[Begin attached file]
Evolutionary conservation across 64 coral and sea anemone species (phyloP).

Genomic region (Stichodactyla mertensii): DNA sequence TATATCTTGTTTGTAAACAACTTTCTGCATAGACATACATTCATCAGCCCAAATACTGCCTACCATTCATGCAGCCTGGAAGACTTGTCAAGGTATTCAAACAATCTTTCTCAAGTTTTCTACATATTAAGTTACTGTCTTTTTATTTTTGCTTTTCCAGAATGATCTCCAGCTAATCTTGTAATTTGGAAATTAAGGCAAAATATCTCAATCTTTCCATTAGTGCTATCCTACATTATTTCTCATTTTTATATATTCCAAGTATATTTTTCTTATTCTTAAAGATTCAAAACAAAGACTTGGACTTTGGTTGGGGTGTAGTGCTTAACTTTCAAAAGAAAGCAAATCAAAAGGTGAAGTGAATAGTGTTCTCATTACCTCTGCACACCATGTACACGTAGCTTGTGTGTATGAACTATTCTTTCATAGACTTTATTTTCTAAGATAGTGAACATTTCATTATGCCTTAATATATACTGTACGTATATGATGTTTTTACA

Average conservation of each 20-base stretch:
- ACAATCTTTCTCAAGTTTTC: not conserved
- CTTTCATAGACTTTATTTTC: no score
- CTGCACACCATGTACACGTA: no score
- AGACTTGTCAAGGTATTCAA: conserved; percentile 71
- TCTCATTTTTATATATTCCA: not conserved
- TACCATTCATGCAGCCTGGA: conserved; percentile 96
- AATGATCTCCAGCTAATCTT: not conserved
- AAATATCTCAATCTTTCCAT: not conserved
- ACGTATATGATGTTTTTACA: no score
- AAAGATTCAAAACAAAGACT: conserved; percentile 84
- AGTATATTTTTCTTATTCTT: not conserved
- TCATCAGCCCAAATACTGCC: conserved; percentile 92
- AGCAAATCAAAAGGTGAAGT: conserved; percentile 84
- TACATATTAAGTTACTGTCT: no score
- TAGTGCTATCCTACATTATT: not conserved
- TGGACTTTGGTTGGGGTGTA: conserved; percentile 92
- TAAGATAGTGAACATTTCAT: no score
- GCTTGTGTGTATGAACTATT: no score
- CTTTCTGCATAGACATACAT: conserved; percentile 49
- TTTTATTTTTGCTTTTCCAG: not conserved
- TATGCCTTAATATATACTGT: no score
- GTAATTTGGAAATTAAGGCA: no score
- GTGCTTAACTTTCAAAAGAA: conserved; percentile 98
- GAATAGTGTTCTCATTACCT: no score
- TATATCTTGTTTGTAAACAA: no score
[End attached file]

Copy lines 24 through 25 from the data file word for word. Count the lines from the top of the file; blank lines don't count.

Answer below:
- TATGCCTTAATATATACTGT: no score
- GTAATTTGGAAATTAAGGCA: no score